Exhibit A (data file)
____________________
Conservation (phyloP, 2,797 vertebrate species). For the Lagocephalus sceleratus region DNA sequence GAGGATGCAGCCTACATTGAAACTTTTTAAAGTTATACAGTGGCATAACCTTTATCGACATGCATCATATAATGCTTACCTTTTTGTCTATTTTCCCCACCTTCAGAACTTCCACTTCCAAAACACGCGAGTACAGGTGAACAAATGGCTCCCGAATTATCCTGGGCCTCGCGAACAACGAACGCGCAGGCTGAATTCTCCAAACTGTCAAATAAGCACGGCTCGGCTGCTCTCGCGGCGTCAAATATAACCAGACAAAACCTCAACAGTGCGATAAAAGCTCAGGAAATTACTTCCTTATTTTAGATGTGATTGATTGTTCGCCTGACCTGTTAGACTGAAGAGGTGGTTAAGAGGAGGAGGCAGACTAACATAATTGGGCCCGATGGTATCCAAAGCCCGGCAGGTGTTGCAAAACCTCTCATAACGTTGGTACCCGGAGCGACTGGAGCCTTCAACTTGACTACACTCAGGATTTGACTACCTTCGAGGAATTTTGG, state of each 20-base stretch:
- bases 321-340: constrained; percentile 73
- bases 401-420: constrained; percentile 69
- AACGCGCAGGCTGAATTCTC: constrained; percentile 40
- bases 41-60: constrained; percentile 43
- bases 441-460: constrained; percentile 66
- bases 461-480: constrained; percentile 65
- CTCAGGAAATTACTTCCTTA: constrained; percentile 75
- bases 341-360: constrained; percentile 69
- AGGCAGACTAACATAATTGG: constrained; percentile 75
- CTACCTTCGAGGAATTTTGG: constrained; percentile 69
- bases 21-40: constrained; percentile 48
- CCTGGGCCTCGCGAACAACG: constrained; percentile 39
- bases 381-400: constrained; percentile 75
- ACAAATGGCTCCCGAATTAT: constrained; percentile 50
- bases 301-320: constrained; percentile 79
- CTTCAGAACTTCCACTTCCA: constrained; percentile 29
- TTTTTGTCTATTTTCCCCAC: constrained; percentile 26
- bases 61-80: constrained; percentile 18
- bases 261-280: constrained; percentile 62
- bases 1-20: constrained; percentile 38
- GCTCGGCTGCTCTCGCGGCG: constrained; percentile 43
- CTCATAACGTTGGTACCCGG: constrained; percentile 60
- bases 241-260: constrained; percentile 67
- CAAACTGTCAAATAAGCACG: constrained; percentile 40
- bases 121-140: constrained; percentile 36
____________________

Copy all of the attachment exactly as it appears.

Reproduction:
Conservation (phyloP, 2,797 vertebrate species). For the Lagocephalus sceleratus region DNA sequence GAGGATGCAGCCTACATTGAAACTTTTTAAAGTTATACAGTGGCATAACCTTTATCGACATGCATCATATAATGCTTACCTTTTTGTCTATTTTCCCCACCTTCAGAACTTCCACTTCCAAAACACGCGAGTACAGGTGAACAAATGGCTCCCGAATTATCCTGGGCCTCGCGAACAACGAACGCGCAGGCTGAATTCTCCAAACTGTCAAATAAGCACGGCTCGGCTGCTCTCGCGGCGTCAAATATAACCAGACAAAACCTCAACAGTGCGATAAAAGCTCAGGAAATTACTTCCTTATTTTAGATGTGATTGATTGTTCGCCTGACCTGTTAGACTGAAGAGGTGGTTAAGAGGAGGAGGCAGACTAACATAATTGGGCCCGATGGTATCCAAAGCCCGGCAGGTGTTGCAAAACCTCTCATAACGTTGGTACCCGGAGCGACTGGAGCCTTCAACTTGACTACACTCAGGATTTGACTACCTTCGAGGAATTTTGG, state of each 20-base stretch:
- bases 321-340: constrained; percentile 73
- bases 401-420: constrained; percentile 69
- AACGCGCAGGCTGAATTCTC: constrained; percentile 40
- bases 41-60: constrained; percentile 43
- bases 441-460: constrained; percentile 66
- bases 461-480: constrained; percentile 65
- CTCAGGAAATTACTTCCTTA: constrained; percentile 75
- bases 341-360: constrained; percentile 69
- AGGCAGACTAACATAATTGG: constrained; percentile 75
- CTACCTTCGAGGAATTTTGG: constrained; percentile 69
- bases 21-40: constrained; percentile 48
- CCTGGGCCTCGCGAACAACG: constrained; percentile 39
- bases 381-400: constrained; percentile 75
- ACAAATGGCTCCCGAATTAT: constrained; percentile 50
- bases 301-320: constrained; percentile 79
- CTTCAGAACTTCCACTTCCA: constrained; percentile 29
- TTTTTGTCTATTTTCCCCAC: constrained; percentile 26
- bases 61-80: constrained; percentile 18
- bases 261-280: constrained; percentile 62
- bases 1-20: constrained; percentile 38
- GCTCGGCTGCTCTCGCGGCG: constrained; percentile 43
- CTCATAACGTTGGTACCCGG: constrained; percentile 60
- bases 241-260: constrained; percentile 67
- CAAACTGTCAAATAAGCACG: constrained; percentile 40
- bases 121-140: constrained; percentile 36